How to Help Shut Down Puppy Mills

Puppy Mill

Each year, approximately 1.5 million shelter animals are euthanized (670,000 dogs and 860,000 cats). Source: ASPCA. The solution is not to shelter unwanted pets, but to SHUT DOWN THE PET MILLS. Anyone who wants a pet will just have to adapt one from a shelter.

Puppy mills are abusive institutions that neglect dogs so that they can sell as many puppies as possible. The best thing you can do to shut down mills is to adopt dogs from shelters instead of buying them from pet stores. If you know of an abusive puppy mill, you may be able to report it, but you may find it easier to advocate for stricter laws. Make sure to educate your friends and family so that they can reduce the business a mill receives and shut them down for good.

Boycott Puppy Stores

Almost every pet and puppy store that sells puppies receives their dogs from a puppy mill. Buying these dogs, even to rescue them from the store, will encourage mills to keep breeding dogs in abusive conditions.

Some pet stores may advertise their puppies as coming from USDA breeders, but this does not mean that the puppies came from humane conditions. Stores that sell puppies from USDA breeders are actually more likely to buy from puppy mills.

Some pet stores will hold adoption events by bringing in dogs from local shelters. Verify with your local shelter that these dogs do indeed come from them before adopting at one of these events. Puppies sold online also often come from puppy mills.

Adopt From a Shelter or Rescue

Animal shelters and rescues are the best place to adopt dogs in need of a home. Many will even adopt out puppies or younger abandoned dogs. By adopting dogs from shelters, you make room for more dogs to have homes. Check out your local Humane Society or Society for the Protection of Animals (SPCA) for adoptions.

Your county or municipality may run an animal shelter where you can adopt animals. These will often post adoptable dogs or puppies on their website. They may even have special events where they waive the adoption fees. If you're looking for a specific breed, research a rescue that works with that particular breed. For example, if you want a greyhound, look for a greyhound rescue.

Closing a Local Puppy Mill

In the US, puppy mills are regulated by the USDA. As long as the mills provide dogs with basic care, such as food, shelter, and water, they are allowed to operate under the Animal Welfare Act (AWA). This means that the puppy mill may not be illegal, and you cannot take direct action.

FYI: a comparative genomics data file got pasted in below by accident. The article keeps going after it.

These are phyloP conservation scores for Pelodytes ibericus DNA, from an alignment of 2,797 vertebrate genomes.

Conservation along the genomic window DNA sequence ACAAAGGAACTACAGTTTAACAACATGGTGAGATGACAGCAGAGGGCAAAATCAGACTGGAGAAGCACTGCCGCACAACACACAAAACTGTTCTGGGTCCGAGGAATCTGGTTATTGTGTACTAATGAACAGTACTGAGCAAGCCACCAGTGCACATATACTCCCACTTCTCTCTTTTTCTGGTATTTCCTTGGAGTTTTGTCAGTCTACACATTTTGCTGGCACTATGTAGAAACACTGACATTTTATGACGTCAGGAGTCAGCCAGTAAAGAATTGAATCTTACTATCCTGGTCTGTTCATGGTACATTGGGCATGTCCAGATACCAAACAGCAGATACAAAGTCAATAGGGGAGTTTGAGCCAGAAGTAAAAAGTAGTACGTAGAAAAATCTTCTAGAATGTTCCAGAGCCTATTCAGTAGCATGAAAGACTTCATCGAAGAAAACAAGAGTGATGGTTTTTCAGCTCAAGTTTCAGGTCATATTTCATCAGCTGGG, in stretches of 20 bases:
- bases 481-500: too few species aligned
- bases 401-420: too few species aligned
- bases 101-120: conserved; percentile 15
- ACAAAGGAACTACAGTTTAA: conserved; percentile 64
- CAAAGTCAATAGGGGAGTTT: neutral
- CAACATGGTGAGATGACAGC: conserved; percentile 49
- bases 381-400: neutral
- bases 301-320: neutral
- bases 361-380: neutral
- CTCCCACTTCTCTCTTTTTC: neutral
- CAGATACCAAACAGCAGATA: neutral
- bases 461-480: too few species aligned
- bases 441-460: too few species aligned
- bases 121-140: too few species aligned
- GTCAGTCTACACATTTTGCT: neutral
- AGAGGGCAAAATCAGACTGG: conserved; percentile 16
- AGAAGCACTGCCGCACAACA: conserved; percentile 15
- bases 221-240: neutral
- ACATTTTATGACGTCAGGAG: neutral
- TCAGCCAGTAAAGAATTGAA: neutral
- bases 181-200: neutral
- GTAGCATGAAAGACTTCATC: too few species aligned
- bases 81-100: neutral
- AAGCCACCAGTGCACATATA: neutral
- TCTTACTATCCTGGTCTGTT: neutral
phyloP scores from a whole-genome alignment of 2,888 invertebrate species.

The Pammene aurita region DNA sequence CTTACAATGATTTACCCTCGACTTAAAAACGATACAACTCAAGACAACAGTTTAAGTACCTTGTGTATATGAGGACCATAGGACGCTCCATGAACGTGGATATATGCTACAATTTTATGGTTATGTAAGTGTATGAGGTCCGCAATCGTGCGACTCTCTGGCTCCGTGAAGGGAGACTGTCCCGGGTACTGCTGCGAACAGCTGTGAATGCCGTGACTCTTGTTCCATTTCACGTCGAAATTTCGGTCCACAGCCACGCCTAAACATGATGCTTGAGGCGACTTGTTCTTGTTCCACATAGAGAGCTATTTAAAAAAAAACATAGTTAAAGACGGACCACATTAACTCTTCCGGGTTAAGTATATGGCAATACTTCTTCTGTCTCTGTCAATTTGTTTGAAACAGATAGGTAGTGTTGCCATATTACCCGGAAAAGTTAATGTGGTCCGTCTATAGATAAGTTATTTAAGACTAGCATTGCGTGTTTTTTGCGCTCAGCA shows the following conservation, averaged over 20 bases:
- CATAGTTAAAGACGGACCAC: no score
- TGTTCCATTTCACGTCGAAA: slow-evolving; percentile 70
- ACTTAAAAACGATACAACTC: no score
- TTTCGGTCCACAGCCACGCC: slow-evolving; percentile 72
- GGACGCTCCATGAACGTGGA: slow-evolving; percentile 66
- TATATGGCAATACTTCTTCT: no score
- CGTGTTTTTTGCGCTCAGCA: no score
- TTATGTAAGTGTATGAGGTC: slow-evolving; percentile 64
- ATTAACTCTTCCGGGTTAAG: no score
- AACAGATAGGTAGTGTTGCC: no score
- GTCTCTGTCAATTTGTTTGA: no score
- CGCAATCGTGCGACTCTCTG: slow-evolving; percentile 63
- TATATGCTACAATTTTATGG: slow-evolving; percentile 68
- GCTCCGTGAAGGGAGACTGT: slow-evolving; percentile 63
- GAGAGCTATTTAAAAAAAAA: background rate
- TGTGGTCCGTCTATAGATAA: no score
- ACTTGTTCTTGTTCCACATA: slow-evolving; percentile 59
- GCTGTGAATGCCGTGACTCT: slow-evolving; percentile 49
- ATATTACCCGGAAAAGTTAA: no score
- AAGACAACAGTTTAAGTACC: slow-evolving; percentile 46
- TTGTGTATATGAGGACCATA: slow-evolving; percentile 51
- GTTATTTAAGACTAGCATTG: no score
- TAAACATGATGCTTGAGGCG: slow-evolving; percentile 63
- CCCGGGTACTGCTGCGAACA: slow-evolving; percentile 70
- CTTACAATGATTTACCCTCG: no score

That said, some states and counties have specific animal welfare laws that might restrict or outlaw these mills. In the US and Canada, there are about 70 municipalities that require pet stores to get their animals from shelters and not breeders or mills. If you live in one of these municipalities, you can find stores that buy from mills and report them.

Find Evidence of Neglect

Because puppy mills are permitted under the AWA, you may have to prove that there is extreme neglect in the mill to force it to close. This can be extremely difficult to do. As long as puppy mills provide the dogs with basic food, water, and shelter, they can keep as many dogs as they like, even in dismal conditions.

That said, you can start to slowly build a case. If the dogs are sheltered outside in kennels with no protection from the elements, you may be able to make a case for animal neglect. If you know of sick puppies that came from the mill, you may be able to demonstrate that the mill is not providing sanitary care.

Never trespass on property or break into a facility that you suspect might be a puppy mill. You can be arrested, and this will not help close the puppy mill. Instead, gather what information you can legally, and file a report with the authorities.

Contact the Authorities

If you have evidence that a puppy mill is neglecting their dogs, you can contact the appropriate authorities to shut them down. There are many different legal venues you can reach to open an investigation. What is The Humane Society doing about puppy mills?